“This is really cool, because this is the beginning,” he says. “They have this life history which is spectacular. They’re going to go out in the high seas. And you think, ‘what’s the chance that something so fragile and small could ever grow up to be a 300-pound loggerhead.’”
Most don’t make it. Maybe one out of every couple-thousand hatchlings survives the 30-plus years to adulthood. But if this little one we’re watching does live, and if it’s a female, it could be back here on Ossabaw Island to lay eggs in a few decades.
As the hatchling paddles out, Dodd wishes it well.
“Have a good life,” he says. “See you in 35.”
Learning From Loggerheads
Of the seven species of sea turtles, five of them spend at least some time on Georgia’s coast. Loggerheads nest here in by far the highest numbers, and while they live around the world, the biggest nesting population of loggerheads is here in the Southeast. The other large nesting population is in Oman, but that one is declining, according to NOAA.
“This is a mecca for loggerhead nesting,” says Joe Pfaller, research director of the Caretta Research Project. His group works on turtles at Wassaw National Wildlife Refuge, another Georgia barrier island near Savannah.
No one really knows how many sea turtles there used to be, Pfaller says, but reports from the Christopher Columbus era describe the sea in the Caribbean being crowded with turtles.
“Hethought he could walk to the island on the backs of turtles they were so dense. So there is a pretty strong likelihood that there were a lot of turtles out there,” Pfaller says.
We’ll probably never get back to those kinds of turtle populations, and Pfaller says sea turtles will always need some kind of protection, both from past threats, like shrimp trawlers, and from emerging ones, like new fisheries, plastic in the ocean and human-caused climate change.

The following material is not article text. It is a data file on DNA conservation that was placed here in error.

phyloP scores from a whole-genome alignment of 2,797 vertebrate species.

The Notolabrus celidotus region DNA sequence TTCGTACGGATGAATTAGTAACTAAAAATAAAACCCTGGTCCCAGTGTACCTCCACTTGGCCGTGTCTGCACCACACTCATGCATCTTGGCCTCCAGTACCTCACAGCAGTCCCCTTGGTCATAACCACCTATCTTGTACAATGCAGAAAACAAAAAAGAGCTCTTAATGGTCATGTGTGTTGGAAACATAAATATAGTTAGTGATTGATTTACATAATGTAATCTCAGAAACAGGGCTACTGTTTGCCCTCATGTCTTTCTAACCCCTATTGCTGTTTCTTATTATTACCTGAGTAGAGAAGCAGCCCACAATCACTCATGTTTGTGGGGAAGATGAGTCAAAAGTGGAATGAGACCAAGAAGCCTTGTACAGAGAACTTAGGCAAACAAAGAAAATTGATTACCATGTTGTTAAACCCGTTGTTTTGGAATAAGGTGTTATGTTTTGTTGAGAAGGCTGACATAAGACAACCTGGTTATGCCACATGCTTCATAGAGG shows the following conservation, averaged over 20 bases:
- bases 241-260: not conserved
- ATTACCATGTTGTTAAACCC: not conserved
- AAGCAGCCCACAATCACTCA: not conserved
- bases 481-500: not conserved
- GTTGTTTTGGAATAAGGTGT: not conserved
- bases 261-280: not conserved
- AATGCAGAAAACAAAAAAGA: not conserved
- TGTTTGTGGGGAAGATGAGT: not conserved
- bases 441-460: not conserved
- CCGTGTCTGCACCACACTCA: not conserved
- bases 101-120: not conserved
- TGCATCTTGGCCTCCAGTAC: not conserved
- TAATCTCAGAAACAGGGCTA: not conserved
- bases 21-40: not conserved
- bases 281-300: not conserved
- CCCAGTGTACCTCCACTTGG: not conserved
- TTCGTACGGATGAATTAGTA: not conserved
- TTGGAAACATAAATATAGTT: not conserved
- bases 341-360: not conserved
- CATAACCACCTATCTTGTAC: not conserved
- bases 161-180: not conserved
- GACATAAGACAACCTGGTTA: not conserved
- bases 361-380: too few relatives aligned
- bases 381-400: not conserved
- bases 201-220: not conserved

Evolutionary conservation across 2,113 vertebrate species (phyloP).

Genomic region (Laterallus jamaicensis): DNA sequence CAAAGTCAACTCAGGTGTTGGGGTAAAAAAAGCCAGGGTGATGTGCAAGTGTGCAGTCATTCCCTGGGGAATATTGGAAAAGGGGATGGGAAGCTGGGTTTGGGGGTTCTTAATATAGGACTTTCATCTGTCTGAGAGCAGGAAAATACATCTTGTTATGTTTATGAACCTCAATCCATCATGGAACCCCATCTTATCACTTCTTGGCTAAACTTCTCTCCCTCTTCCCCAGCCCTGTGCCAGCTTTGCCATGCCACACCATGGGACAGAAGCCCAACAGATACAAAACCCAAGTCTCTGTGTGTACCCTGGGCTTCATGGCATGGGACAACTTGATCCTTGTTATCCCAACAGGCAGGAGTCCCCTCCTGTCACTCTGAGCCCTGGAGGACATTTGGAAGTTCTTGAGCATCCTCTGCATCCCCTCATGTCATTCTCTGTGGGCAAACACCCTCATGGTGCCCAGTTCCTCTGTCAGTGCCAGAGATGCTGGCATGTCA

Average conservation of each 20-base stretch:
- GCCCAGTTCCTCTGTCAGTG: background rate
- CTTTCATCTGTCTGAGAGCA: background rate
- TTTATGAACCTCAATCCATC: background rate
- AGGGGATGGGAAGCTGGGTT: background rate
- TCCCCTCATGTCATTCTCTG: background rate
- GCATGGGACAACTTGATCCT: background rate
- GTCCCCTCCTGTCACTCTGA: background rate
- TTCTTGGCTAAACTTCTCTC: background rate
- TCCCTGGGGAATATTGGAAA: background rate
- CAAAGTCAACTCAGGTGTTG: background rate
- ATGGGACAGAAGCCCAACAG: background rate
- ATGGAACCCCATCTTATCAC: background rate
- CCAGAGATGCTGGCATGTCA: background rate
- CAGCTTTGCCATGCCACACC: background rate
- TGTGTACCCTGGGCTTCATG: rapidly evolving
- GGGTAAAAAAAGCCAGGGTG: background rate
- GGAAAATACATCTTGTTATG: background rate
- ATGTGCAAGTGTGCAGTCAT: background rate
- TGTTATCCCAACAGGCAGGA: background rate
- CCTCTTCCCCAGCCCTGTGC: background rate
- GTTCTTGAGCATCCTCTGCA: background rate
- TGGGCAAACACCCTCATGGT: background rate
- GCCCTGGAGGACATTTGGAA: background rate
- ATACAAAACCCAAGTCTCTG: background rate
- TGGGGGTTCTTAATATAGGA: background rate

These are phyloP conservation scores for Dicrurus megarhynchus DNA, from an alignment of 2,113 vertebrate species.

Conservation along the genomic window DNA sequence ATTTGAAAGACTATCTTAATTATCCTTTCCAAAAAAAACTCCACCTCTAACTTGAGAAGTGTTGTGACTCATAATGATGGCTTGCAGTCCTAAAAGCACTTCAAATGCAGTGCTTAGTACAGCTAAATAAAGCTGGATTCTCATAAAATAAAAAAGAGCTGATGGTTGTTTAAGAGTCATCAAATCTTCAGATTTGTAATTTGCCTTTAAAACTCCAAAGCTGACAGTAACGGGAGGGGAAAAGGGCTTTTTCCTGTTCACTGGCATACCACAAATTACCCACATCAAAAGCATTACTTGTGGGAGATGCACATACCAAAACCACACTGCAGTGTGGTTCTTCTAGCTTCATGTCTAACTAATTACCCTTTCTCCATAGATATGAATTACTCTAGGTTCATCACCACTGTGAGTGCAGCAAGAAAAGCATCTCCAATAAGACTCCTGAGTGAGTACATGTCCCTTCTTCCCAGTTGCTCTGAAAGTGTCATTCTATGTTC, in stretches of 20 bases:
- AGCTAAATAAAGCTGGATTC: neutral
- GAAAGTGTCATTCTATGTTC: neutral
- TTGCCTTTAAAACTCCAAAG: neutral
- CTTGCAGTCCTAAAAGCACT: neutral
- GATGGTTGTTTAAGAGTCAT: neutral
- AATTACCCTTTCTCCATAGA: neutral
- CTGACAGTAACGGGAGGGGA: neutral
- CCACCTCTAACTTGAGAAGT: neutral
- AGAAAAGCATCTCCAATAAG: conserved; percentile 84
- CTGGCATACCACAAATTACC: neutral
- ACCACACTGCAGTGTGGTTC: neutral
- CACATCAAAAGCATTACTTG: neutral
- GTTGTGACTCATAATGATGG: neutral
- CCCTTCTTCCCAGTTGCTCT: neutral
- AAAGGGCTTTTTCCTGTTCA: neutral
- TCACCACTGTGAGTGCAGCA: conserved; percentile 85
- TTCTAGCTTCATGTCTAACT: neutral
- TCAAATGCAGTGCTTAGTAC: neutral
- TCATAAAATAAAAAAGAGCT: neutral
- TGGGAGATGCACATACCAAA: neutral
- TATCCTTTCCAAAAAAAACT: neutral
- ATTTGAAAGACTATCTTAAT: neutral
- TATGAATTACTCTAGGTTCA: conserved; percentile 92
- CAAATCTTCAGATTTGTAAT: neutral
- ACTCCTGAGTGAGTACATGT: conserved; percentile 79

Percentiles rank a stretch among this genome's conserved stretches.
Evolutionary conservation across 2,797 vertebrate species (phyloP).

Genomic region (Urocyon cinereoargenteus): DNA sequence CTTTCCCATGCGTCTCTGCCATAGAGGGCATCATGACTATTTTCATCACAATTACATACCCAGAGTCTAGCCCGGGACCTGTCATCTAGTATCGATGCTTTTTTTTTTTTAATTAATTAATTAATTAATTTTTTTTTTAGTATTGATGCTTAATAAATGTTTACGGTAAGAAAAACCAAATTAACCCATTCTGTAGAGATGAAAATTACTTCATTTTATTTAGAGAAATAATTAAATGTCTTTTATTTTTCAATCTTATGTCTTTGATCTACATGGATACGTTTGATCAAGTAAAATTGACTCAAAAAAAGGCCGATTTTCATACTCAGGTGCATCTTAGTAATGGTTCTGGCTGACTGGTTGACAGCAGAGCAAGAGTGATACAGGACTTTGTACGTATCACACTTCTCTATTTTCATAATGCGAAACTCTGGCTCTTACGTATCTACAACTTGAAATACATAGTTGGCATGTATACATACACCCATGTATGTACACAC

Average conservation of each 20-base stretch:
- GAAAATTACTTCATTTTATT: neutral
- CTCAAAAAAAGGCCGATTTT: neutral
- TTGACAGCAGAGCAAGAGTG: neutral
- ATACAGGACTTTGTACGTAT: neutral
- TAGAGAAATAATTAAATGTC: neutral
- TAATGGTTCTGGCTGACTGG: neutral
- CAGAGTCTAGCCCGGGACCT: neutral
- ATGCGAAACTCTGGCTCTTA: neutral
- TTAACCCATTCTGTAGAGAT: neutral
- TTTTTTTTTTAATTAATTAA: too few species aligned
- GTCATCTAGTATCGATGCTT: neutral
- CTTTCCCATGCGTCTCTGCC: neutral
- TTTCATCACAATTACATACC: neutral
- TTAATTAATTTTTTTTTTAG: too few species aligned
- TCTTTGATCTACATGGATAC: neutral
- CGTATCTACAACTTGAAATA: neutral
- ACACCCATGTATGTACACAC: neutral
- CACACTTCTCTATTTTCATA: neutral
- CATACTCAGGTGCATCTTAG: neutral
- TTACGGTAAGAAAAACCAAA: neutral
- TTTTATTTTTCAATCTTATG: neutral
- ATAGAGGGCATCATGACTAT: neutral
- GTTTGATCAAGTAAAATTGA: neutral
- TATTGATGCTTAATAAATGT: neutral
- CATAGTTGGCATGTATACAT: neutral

Climate change is a threat in a couple ways, says Pfaller, since sea level rise could wipe out turtle nesting beaches – at least in places where shorelines are fortified by things like sea walls – and rising temperatures could throw off the sex balance of the species. (The sex of the eggs is decided by temperature; warmer temperatures mean more females.)
Still, the progress with the loggerheads here in Georgia has lessons for other conservation work. One moral of the turtle story is being proactive, to not wait until an animal – especially one with such a long life — is threatened with extinction to start trying to save it.
“If we act in time, before populations reach critical low points, and if we focus on significantly reducing human-caused threats, there is hope that we can stabilize populations and help them move toward recovery,” says Barbara Schroeder, sea turtle coordinator at NOAA.
It also doesn’t hurt that a lot of people love sea turtles.
On Jekyll Island, the night patrol comes across a nest hatching, just in time for a couple tour groups to see it happen.
The crowd lets out some oohs and ahhs, but mostly watches in quiet as dozens of hatchlings emerge from the sand and scurry down the beach in the dark. They try to keep count, but the little turtles move too fast.
“It’s amazing,” says Cindy Langley, who’s visiting Jekyll from Vermont. She’s been tagging along with the night patrol as they cruise the beach looking for nesting mothers. But seeing the nest hatch – it’s called a boil, since the hatchlings bubble up out of the sand – that’s not something she says she pictured getting to witness.